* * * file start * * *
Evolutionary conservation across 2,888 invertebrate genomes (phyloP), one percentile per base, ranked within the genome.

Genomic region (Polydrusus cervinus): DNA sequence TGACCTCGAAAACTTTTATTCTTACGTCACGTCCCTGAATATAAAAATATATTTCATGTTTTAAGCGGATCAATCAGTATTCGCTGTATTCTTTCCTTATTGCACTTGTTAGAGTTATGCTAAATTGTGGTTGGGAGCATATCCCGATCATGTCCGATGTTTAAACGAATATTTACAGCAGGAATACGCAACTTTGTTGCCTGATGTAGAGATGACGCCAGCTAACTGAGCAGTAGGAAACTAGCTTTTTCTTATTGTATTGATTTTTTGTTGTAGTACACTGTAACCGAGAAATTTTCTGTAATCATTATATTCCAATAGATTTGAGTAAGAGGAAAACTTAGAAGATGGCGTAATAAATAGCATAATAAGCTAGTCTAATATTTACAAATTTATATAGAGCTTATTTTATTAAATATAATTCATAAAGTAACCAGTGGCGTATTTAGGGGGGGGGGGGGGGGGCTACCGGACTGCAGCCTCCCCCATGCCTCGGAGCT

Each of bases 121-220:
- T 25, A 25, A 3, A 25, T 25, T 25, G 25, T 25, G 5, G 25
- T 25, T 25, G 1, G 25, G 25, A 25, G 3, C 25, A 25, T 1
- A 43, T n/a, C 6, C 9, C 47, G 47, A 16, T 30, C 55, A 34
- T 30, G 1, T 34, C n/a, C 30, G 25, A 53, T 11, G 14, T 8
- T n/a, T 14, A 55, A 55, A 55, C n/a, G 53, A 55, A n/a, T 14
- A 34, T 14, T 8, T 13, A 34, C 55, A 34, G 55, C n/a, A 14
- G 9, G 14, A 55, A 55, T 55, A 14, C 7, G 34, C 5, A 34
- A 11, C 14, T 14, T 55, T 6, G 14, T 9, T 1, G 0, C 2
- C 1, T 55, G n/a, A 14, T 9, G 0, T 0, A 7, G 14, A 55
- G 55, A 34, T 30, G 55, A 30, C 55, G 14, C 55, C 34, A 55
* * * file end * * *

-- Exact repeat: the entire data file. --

Evolutionary conservation across 2,888 invertebrate genomes (phyloP), one percentile per base, ranked within the genome.

Genomic region (Polydrusus cervinus): DNA sequence TGACCTCGAAAACTTTTATTCTTACGTCACGTCCCTGAATATAAAAATATATTTCATGTTTTAAGCGGATCAATCAGTATTCGCTGTATTCTTTCCTTATTGCACTTGTTAGAGTTATGCTAAATTGTGGTTGGGAGCATATCCCGATCATGTCCGATGTTTAAACGAATATTTACAGCAGGAATACGCAACTTTGTTGCCTGATGTAGAGATGACGCCAGCTAACTGAGCAGTAGGAAACTAGCTTTTTCTTATTGTATTGATTTTTTGTTGTAGTACACTGTAACCGAGAAATTTTCTGTAATCATTATATTCCAATAGATTTGAGTAAGAGGAAAACTTAGAAGATGGCGTAATAAATAGCATAATAAGCTAGTCTAATATTTACAAATTTATATAGAGCTTATTTTATTAAATATAATTCATAAAGTAACCAGTGGCGTATTTAGGGGGGGGGGGGGGGGGCTACCGGACTGCAGCCTCCCCCATGCCTCGGAGCT

Each of bases 121-220:
- T 25, A 25, A 3, A 25, T 25, T 25, G 25, T 25, G 5, G 25
- T 25, T 25, G 1, G 25, G 25, A 25, G 3, C 25, A 25, T 1
- A 43, T n/a, C 6, C 9, C 47, G 47, A 16, T 30, C 55, A 34
- T 30, G 1, T 34, C n/a, C 30, G 25, A 53, T 11, G 14, T 8
- T n/a, T 14, A 55, A 55, A 55, C n/a, G 53, A 55, A n/a, T 14
- A 34, T 14, T 8, T 13, A 34, C 55, A 34, G 55, C n/a, A 14
- G 9, G 14, A 55, A 55, T 55, A 14, C 7, G 34, C 5, A 34
- A 11, C 14, T 14, T 55, T 6, G 14, T 9, T 1, G 0, C 2
- C 1, T 55, G n/a, A 14, T 9, G 0, T 0, A 7, G 14, A 55
- G 55, A 34, T 30, G 55, A 30, C 55, G 14, C 55, C 34, A 55